Percy Bysshe Shelley

(1792-1822 / Horsham / England)

Ozymandias - Poem by Percy Bysshe Shelley

I met a traveller from an antique land
Who said: `Two vast and trunkless legs of stone
Stand in the desert. Near them, on the sand,
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Form: Sonnet

Comments about Ozymandias by Percy Bysshe Shelley

  • (9/13/2016 6:23:00 AM)

    Megalomania and human pretension turning dust. (Report) Reply

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  • Mizzy ........ (9/10/2016 2:02:00 PM)

    A first class Sonnet......Enjoyed! (Report) Reply

  • (7/17/2016 10:44:00 AM)

    It adds a whole other layer to this when you keep in mind Percy Shelley was like 29 when he died. (Report) Reply

  • (3/9/2016 6:17:00 PM)

    This I rate as the best poem Ive ever read. I read this poem at the age of twelve for it was a precribed poem in one of our text books. Since then I have been worried about his untimely death at this very young age. (Report) Reply

  • Moira Cameron (3/9/2016 3:36:00 PM)

    I don't know what I can possibly add to the comments below, except that I loved this. It is one of those 'wow' poems that touches several chords at once. (Report) Reply

  • Susan Williams (3/9/2016 2:29:00 PM)

    He wrote a great scene here to demonstrate the mutability of man''s creation- his poem seems to be lasting at this point (Report) Reply

  • Uzefa Rashida M.a (3/9/2016 12:10:00 PM)

    greatest poem and deepest message delivered. (Report) Reply

  • (3/9/2016 8:46:00 AM)

    Had to read it twice. It's very good. Nothing remains standing forever. (Report) Reply

  • Barry Middleton (3/9/2016 6:04:00 AM)

    One of the greatest poems ever written IMO. (Report) Reply

  • Edward Kofi Louis (3/9/2016 1:01:00 AM)

    Those passions! With the muse of life. Thanks for sharing. (Report) Reply

  • (2/24/2016 12:51:00 AM)

    Yash is a fool (Report) Reply

  • (12/4/2015 10:10:00 AM)


    What happened to the rest of the statue? I think the only explanation must be that the trunk was never delivered. They got the legs up on the pedestal, the head was damaged by falling off the transport, but the trunk never came, perhaps because they had run out of funds, or it was intercepted by enemies. Any other ideas?
    (Report) Reply

  • .., Rahman .., Henry (9/6/2015 3:22:00 AM)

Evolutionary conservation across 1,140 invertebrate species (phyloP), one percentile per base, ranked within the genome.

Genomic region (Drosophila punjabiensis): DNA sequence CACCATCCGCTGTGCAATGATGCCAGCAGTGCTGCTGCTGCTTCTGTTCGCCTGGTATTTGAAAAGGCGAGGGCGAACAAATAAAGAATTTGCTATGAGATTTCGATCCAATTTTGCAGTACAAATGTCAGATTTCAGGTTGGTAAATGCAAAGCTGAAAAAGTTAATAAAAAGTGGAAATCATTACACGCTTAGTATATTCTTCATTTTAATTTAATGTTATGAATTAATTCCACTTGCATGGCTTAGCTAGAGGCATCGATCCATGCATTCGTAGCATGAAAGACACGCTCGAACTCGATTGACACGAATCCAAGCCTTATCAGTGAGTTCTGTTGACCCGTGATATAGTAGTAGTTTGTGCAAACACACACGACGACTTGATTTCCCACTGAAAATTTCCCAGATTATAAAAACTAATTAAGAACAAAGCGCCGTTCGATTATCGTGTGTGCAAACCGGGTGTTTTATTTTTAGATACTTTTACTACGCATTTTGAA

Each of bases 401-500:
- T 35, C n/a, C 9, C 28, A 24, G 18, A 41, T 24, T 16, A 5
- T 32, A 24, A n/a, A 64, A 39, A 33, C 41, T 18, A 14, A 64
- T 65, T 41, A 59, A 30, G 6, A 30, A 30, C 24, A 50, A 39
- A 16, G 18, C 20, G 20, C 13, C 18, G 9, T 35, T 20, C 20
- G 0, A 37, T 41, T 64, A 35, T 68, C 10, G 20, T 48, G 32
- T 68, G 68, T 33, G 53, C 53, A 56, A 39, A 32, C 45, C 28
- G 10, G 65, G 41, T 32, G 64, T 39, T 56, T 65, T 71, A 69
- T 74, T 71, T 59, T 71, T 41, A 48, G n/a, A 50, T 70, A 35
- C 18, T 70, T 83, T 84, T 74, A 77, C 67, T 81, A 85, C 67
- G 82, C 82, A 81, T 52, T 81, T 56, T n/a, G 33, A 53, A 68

Uncommon poem (sonnet) I've ever read. (Report) Reply

  • (8/11/2015 4:15:00 PM)

    ...fascinating poem with amazing imagery, love this ★ (Report) Reply

  • (5/2/2015 5:38:00 AM)

    It is q very ironic poem which describes the pride of a man and the wretched reality of life. Man becomes proud by success. He thinks that he has toppled the world. He forgets that life is merciless. Time brings all luxuries of life to an end, and death is a great leveller. Shelly considers all feelings of superiority in man as only an illusion and self-deception. (Report) Reply

    Eren Karadas Eren Karadas (8/4/2016 6:04:00 AM)


    Dave Bokchito (8/3/2015 10:16:00 AM)

    Nothing, Mr Farooq?

    Dave Bokchito (5/11/2015 6:25:00 AM)

    Life is not a 'thing' to be tagged as wretched. It is a beautiful process that can be enhanced and uplifted or destroyed. If we base our success on self gratification and power hungry greed, then we doom ourselves and all involved.

    Time brings all luxuries of life - based on uplifting life, to a long and enduring existence. Death can only stop 'a' life. Ideas that are based on uplifting 'lives' grow on and become greater. Oxymandias fell because all he had was his tyranny.

    Consider the difference between Hitler and Ghandi. One had an 'Empire' and one had a 'purpose.' One has a legacy in history we all continue to grow from, even though he is dead. The other one can only offer what we need to avoid, even though he had an empire. One we honor, the other we sneer and hiss at.

    Shelly teaches us far more than a simplistic lesson of what dies. The fact that we know who Shelly was, and would know absolutely nothing of who Ozymandias was, had he not written that poem, screams his point clearly.

  • (4/20/2015 6:37:00 PM)

    I have an affinity to sonnets. This one is just so perfectly laid down brick by brick, like a building. Just wonderful! I am always grateful that I can enjoy sweet poetry from people who lived aeons before me. (Report) Reply

  • (2/21/2015 8:23:00 PM)

    The vanity of human wishes ne'er so well expressed. (Report) Reply

  • Akhtar Jawad (1/17/2015 8:58:00 AM)

    Nice one......................................... (Report) Reply

  • Kevin Nash (10/29/2014 4:21:00 PM)

    my greatest sonnet if i could learn his rhyme scheme....!! (Report) Reply

  • Sagnik Chakraborty (9/10/2014 9:28:00 AM)

    Arguably the greatest sonnet in the English language. It encompasses multiple themes, ranging from the impermanence of earthly power and the futility of despotic ambition to the contrasting timelessness of artistry. The tyrant Rameses II of ancient Egypt, whose moniker was 'Ozymandias', for all the limitless godlike powers he enjoyed in his lifetime, is long dead and with him is gone all his great monuments and statues, withered by the all-consuming Time. A subtle hint is also there that the unnamed sculptor still lives on through his perfect portrayal of Ozymandias's features. The rhyme scheme is difficult but effortlessly executed by the Master Poet. (Report) Reply

# 41 poem on top 500 Poems

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